“The commission met again on Thursday, 5th November 2020, to further review the situation and decided to consult with political parties, civil society groups, the media and the Inter-Agency Consultative Committee on Election Security as well as the resident electoral commissioners to decide on a date for the elections.

“The commission met with these stakeholders on the 10th and 11th of November 2020 and with the resident electoral commissioners on the 12th of November 2020 and on Friday the 13th day of November 2020, the commission met and fixed December 5, 2020 for all the pending by-elections.

“The commission consulted with the critical stakeholders and the preponderance of opinion was in favour of holding the elections during the last week of November or the first week of December.

“It is the exclusive responsibility of the commission to fix dates of election and the commission does not share this responsibility with any individual, party or organisation.

“The commission can consult stakeholders but the ultimate decision on the dates of elections lie with the commission and the policy-making organ is the commission made up of 12 national commissioners and the chairman,” he said.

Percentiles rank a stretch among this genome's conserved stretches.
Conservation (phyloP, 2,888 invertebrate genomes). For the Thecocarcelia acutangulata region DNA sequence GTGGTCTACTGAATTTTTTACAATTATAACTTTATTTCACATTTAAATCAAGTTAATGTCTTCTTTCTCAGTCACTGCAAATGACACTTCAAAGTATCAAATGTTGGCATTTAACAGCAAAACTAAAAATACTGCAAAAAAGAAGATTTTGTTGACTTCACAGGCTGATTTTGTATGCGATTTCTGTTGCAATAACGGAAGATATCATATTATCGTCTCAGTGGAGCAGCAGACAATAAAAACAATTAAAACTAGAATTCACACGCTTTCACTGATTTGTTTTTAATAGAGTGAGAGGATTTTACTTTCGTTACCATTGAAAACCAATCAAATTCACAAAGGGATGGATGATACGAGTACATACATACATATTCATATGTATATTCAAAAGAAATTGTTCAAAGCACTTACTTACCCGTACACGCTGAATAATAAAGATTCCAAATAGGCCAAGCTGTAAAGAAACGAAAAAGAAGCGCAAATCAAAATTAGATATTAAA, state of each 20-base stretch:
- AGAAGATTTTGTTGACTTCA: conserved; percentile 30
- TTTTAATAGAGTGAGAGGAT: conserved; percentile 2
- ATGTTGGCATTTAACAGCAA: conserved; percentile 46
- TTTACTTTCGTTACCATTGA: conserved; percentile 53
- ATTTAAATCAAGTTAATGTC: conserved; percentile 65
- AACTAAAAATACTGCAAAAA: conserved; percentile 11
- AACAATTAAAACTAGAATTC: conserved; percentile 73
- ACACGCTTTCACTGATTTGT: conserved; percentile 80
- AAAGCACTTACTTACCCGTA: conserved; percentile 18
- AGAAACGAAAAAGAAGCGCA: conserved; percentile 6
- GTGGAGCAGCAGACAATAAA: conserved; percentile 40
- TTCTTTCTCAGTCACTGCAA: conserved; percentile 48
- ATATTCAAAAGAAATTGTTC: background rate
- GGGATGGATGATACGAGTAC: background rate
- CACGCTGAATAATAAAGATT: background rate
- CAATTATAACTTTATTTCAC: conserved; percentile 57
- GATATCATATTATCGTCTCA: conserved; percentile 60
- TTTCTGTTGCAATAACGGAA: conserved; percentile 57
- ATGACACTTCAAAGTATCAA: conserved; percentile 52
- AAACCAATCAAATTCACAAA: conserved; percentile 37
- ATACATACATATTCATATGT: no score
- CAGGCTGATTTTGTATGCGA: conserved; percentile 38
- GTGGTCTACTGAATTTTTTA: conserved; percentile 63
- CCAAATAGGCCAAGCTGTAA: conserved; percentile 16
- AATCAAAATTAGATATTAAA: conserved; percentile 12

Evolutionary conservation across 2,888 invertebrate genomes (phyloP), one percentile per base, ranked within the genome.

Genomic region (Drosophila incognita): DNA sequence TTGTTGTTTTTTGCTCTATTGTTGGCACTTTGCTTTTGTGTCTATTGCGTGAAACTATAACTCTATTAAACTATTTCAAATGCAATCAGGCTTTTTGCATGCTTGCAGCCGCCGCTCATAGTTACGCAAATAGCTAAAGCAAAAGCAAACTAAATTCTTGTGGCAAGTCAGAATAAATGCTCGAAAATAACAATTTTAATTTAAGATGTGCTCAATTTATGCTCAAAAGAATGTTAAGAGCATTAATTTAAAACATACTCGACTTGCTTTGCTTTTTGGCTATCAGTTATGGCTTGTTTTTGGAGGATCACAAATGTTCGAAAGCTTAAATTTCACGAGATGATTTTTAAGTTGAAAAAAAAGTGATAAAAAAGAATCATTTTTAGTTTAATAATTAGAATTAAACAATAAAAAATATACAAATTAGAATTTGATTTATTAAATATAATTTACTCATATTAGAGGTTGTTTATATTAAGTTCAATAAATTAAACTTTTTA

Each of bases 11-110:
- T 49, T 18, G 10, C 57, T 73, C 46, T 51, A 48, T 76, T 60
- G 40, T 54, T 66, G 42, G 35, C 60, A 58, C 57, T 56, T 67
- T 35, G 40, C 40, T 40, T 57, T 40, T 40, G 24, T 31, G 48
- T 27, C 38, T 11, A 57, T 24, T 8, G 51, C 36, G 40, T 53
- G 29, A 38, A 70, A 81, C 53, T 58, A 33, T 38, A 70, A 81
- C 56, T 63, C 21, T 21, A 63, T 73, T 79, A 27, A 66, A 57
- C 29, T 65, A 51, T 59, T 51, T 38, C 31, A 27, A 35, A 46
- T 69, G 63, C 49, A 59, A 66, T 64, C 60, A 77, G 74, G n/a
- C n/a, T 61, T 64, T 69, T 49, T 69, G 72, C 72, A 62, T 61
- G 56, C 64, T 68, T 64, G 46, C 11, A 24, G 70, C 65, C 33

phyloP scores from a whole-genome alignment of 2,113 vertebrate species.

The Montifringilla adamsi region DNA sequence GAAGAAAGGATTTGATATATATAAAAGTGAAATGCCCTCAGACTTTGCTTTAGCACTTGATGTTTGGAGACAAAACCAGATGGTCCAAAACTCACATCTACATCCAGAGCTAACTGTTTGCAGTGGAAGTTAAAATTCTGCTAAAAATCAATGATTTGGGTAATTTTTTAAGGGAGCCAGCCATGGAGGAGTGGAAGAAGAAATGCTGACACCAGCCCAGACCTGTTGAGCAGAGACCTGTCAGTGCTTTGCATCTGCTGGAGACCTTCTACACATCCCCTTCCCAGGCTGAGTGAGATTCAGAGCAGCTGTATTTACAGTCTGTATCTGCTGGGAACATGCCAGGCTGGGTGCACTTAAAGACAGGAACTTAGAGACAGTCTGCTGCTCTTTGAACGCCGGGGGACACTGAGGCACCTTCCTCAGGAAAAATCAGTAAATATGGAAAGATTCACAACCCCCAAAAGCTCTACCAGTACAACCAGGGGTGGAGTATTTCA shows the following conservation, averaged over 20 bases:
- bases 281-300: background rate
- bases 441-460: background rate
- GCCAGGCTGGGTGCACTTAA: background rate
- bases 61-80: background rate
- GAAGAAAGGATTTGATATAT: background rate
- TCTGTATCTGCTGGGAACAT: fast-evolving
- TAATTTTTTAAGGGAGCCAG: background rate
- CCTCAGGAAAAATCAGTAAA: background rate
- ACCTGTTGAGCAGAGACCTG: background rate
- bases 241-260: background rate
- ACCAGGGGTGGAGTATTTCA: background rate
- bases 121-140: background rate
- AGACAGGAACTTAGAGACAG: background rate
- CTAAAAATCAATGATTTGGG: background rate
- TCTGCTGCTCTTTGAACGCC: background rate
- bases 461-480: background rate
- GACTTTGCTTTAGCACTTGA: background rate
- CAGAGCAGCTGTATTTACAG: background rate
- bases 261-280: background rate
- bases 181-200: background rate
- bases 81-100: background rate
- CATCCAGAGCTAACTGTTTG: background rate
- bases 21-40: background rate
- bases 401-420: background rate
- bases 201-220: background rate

He explained that the commission received reports that the security situation in most of the states has improved and that the water level in Bayelsa and in Ibaji State Constituency of Kogi State has receded, hence the decision to fix December 5 as the date for the bye-elections.

“The commission also took into consideration the fact that some of the corps members trained as ad-hoc staff have passed out and new ones are being mobilised from those that have been mobilised to the various states,” he added.

According to him, the commission is focused on delivering on the by-elections and will not be distracted by unfounded insinuations and imaginary disagreements on account of the performance of its constitutional and statutory duties.

He explained that the people of these constituencies deserve to be represented and the commission will not shy away from its constitutional responsibilities.